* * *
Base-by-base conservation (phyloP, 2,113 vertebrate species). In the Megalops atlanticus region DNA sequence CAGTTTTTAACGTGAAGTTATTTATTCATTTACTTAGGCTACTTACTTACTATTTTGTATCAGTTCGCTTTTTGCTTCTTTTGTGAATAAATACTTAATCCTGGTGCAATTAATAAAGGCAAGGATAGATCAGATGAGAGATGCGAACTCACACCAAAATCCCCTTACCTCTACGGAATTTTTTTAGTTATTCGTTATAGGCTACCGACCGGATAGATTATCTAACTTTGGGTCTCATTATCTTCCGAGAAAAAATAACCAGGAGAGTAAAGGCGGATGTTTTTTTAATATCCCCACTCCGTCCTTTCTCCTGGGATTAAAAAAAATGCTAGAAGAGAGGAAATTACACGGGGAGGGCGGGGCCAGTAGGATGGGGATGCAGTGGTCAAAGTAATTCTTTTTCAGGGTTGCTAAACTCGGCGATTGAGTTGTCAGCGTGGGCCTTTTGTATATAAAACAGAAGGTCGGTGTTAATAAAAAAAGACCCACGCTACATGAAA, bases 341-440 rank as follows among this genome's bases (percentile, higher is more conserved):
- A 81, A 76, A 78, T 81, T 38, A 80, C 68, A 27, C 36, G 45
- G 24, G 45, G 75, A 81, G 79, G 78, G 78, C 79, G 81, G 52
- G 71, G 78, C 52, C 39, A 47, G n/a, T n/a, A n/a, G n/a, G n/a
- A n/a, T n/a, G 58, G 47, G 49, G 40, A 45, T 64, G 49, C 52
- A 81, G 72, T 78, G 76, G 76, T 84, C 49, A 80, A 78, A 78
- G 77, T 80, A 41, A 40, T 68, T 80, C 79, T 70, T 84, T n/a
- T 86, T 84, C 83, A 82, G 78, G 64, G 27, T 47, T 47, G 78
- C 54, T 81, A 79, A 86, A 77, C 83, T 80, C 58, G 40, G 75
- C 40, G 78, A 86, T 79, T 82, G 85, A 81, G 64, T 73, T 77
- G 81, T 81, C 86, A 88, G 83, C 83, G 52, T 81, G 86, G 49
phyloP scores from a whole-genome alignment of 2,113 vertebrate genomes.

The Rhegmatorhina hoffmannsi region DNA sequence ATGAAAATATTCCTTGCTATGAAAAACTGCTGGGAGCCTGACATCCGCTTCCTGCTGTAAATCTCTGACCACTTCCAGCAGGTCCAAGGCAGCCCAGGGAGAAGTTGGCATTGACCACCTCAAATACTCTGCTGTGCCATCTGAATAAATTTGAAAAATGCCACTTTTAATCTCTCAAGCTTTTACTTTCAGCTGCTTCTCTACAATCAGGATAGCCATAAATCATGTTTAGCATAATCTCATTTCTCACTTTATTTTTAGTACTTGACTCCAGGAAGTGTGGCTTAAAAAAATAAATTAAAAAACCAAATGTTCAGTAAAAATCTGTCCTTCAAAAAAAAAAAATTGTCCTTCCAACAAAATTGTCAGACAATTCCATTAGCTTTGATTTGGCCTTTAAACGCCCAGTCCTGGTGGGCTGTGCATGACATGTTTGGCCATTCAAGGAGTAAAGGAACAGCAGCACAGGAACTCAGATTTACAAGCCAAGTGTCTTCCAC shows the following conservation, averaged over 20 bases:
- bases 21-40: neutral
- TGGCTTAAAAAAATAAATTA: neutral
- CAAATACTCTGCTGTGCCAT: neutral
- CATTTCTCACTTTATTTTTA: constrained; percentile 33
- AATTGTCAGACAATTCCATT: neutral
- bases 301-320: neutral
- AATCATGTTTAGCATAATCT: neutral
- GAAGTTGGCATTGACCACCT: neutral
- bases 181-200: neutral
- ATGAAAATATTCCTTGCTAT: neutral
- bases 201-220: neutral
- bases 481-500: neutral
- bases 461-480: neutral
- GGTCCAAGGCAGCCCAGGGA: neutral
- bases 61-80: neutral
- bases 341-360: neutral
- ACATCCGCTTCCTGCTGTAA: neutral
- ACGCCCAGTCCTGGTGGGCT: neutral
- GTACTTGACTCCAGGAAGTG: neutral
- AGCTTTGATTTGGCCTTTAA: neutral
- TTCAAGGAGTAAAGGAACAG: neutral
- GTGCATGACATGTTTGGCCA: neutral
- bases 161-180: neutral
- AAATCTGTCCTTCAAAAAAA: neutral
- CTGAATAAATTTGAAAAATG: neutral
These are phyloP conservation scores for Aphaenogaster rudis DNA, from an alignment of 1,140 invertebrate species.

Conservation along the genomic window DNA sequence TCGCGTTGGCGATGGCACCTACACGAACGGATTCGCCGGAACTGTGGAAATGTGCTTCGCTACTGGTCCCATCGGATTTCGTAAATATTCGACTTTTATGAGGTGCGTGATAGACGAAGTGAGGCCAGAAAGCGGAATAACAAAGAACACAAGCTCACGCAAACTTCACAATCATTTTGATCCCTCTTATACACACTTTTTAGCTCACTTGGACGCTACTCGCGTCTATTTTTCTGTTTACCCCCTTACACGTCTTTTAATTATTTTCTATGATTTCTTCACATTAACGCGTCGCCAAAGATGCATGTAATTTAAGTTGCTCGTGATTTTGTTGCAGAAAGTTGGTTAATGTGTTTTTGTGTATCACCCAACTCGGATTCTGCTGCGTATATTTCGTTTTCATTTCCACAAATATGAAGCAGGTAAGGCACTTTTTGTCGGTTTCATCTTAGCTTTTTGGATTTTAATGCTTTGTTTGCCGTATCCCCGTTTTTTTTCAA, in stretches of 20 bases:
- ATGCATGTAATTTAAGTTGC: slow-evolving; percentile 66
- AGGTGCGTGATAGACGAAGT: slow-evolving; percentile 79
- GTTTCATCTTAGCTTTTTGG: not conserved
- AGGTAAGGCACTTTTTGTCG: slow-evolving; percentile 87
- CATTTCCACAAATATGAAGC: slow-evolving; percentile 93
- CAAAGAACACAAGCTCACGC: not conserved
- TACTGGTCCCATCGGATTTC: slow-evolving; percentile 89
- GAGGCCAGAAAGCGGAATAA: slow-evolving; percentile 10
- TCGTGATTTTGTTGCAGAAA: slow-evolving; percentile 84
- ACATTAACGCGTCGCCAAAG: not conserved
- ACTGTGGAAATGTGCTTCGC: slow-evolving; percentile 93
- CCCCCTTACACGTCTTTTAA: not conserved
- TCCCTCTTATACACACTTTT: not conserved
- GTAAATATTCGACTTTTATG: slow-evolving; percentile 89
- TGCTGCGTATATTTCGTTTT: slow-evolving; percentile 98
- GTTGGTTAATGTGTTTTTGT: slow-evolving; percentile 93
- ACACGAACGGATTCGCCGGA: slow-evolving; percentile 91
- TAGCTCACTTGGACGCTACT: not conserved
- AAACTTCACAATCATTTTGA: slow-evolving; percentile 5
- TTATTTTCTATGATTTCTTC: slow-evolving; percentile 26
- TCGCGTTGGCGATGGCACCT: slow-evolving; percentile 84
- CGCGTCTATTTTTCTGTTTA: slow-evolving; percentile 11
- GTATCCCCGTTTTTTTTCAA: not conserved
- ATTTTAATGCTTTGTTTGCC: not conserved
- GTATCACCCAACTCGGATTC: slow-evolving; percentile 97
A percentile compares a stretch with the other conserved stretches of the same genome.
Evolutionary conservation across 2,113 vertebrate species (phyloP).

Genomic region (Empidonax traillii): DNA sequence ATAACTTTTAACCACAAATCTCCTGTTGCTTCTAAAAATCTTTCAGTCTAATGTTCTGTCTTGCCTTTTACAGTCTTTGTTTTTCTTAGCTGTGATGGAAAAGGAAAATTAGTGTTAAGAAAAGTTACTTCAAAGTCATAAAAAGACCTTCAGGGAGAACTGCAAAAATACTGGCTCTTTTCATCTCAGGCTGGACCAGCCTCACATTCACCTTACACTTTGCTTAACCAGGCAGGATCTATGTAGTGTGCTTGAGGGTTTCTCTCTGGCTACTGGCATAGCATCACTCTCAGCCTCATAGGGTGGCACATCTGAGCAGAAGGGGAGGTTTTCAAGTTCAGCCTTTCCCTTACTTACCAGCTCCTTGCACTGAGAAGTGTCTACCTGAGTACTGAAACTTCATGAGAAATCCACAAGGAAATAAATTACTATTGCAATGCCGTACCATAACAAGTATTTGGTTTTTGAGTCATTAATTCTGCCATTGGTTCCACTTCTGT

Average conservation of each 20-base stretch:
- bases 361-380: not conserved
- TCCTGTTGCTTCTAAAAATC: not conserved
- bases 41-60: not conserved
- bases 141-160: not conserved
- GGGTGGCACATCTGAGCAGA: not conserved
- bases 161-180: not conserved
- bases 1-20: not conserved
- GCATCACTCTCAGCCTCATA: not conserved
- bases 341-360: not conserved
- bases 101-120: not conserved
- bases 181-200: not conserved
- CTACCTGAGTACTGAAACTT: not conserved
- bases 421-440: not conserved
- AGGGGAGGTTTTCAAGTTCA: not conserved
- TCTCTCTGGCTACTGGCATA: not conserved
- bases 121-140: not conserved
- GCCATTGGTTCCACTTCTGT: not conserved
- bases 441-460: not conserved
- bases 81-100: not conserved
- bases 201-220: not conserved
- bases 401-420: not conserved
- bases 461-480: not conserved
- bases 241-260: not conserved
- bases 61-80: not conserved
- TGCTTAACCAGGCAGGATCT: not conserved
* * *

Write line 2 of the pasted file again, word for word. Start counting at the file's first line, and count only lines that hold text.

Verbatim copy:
- A 81, A 76, A 78, T 81, T 38, A 80, C 68, A 27, C 36, G 45